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Hong Kong Riot Police Attack Peaceful Protest Zone in Dawn Raid

Hong Kong Riot Police Attack Peaceful Protest Zone in Dawn Raid

HONG KONG (AP) — Riot police cleared an offshoot Hong Kong pro-democracy protest zone in a dawn raid on Friday, taking down barricades, tents and canopies that have blocked key streets for more than two weeks, but leaving the city’s main thoroughfare still in the hands of the activists.

Hundreds of officers, some in helmets and shields, descended in the early morning on the busy district of Mong Kok, a smaller protest zone across the Victoria Harbor from the main occupied area in the city’s financial district. The key thoroughfare in Admiralty, near the heart of the city’s financial district, remained occupied by protesters.

The dawn operation — the third in recent days by police to retake streets from protesters — came hours after Hong Kong Chief Executive Leung Chun-ying sought to defuse a bitter standoff with student-led democracy protesters by reviving an offer of talks over democratic reforms in the city.

However, Leung warned police wouldn’t refrain from clearing protest sites while holding talks and the latest operation is likely to make it harder to resolve the crisis with protesters, who were already angered by a video of a group of officers beating a handcuffed activist.

Officers swiftly tore down metal barricades, bamboo and wooden planks used by protesters to block off the streets as well as blue and white striped tarps covering their main campsite in the middle of a four-way intersection. Much of the protest zone was cleared in about half an hour.

Police surrounded about 30 protesters, who did not put up resistance. There were no clashes but several activists lay down on the street after the operation and refused to budge. About 200 other protesters who had dispersed earlier returned to join them to occupy a block of the southbound lanes on busy Nathan Road. Police said they would be allowed to stay.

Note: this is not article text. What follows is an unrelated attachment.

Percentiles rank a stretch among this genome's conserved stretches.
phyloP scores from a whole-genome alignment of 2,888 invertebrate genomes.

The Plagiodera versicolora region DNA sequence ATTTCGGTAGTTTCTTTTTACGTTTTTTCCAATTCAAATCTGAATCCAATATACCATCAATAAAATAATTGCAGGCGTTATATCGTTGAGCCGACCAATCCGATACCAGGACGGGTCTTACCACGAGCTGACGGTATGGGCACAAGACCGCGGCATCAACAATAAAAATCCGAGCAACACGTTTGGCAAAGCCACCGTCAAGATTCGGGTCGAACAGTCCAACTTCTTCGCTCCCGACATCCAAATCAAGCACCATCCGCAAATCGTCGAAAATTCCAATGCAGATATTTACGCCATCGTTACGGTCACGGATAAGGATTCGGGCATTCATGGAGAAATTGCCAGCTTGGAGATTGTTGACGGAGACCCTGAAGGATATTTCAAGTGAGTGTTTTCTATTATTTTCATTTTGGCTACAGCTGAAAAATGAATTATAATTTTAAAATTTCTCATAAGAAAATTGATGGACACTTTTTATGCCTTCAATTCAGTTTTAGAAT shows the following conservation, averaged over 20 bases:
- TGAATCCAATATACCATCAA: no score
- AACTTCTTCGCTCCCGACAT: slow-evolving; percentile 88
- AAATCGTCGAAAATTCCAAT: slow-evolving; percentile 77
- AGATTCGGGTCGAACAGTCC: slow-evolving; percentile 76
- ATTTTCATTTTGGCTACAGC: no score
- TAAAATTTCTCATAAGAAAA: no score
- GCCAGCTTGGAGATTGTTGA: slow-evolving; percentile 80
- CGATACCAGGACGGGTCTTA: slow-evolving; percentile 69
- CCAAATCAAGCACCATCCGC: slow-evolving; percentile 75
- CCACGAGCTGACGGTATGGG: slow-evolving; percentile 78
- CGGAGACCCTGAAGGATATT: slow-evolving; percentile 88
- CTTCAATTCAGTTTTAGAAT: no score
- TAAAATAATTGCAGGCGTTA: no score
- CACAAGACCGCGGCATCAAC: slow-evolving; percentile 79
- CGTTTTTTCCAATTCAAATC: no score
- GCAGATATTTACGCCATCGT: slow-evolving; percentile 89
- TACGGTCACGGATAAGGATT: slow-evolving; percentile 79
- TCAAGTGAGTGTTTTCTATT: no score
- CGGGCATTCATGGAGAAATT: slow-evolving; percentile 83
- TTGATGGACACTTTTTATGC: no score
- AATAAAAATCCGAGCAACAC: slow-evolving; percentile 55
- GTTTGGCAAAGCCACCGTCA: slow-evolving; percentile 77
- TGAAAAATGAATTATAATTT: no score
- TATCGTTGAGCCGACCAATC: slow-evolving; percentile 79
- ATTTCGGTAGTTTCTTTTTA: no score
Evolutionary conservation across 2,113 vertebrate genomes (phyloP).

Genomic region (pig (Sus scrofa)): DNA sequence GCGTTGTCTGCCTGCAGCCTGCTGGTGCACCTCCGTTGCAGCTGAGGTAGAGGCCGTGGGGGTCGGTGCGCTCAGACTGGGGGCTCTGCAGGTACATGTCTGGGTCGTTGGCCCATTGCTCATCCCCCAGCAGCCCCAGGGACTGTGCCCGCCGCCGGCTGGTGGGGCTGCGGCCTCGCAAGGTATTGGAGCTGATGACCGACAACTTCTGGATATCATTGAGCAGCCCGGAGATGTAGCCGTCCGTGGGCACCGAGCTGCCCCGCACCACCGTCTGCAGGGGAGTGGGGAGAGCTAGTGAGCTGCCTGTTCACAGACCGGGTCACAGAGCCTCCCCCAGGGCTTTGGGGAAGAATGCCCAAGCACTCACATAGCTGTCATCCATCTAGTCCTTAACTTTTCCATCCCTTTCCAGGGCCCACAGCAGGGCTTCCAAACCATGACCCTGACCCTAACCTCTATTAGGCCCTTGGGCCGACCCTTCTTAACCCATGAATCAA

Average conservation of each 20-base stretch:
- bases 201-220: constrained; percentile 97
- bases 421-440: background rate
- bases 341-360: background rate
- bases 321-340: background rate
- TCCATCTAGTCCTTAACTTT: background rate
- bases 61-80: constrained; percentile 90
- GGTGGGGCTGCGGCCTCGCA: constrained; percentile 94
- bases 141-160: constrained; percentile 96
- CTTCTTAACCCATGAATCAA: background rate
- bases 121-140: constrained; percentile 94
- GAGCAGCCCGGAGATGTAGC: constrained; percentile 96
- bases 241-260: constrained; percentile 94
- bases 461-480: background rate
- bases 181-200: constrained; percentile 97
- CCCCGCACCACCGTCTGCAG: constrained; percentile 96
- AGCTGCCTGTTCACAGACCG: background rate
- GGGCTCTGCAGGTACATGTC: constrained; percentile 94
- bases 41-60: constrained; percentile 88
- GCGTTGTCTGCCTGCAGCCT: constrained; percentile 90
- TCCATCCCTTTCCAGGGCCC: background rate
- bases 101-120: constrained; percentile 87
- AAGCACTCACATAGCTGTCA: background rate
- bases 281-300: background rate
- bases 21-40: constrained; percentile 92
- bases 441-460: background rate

Leung said Thursday the protests, which have disrupted traffic in key roads and streets in three business districts since Sept. 26, could not go on indefinitely. Protesters are pressing for a greater say in choosing the semiautonomous Chinese city’s leader in an inaugural direct election, promised for 2017.

Tensions have escalated in the past few days as riot police armed with pepper spray and batons clashed with activists. Hundreds of police scuffled with protesters as they battled for control for a road near the city’s government headquarters on Wednesday. Many in Hong Kong condemned police after officers were seen kicking the handcuffed protester and dragging dozens of others away.

Leung said government is ready to meet with student leaders as soon as next week, but urged them to be pragmatic, reiterating that Beijing will not change its mind on election restrictions. That raised doubts that the proposed meeting can overcome the vast differences between the two sides.

Students and activists oppose Beijing’s ruling that a committee stacked with pro-Beijing elites should screen candidates in the territory’s first direct election. That effectively means that Beijing can vet candidates before they go to a public vote.

Alex Chow of the Hong Kong Federation of Students welcomed Leung’s offer but criticized the government for setting preconditions. Many other demonstrators gathered in the main protest zone late Thursday echoed his view.

“I paid attention to what (Leung) said but I couldn’t find anything constructive. He didn’t say anything new and I don’t think it is going to break this deadlock,” said Tong Wing-ho, 26.


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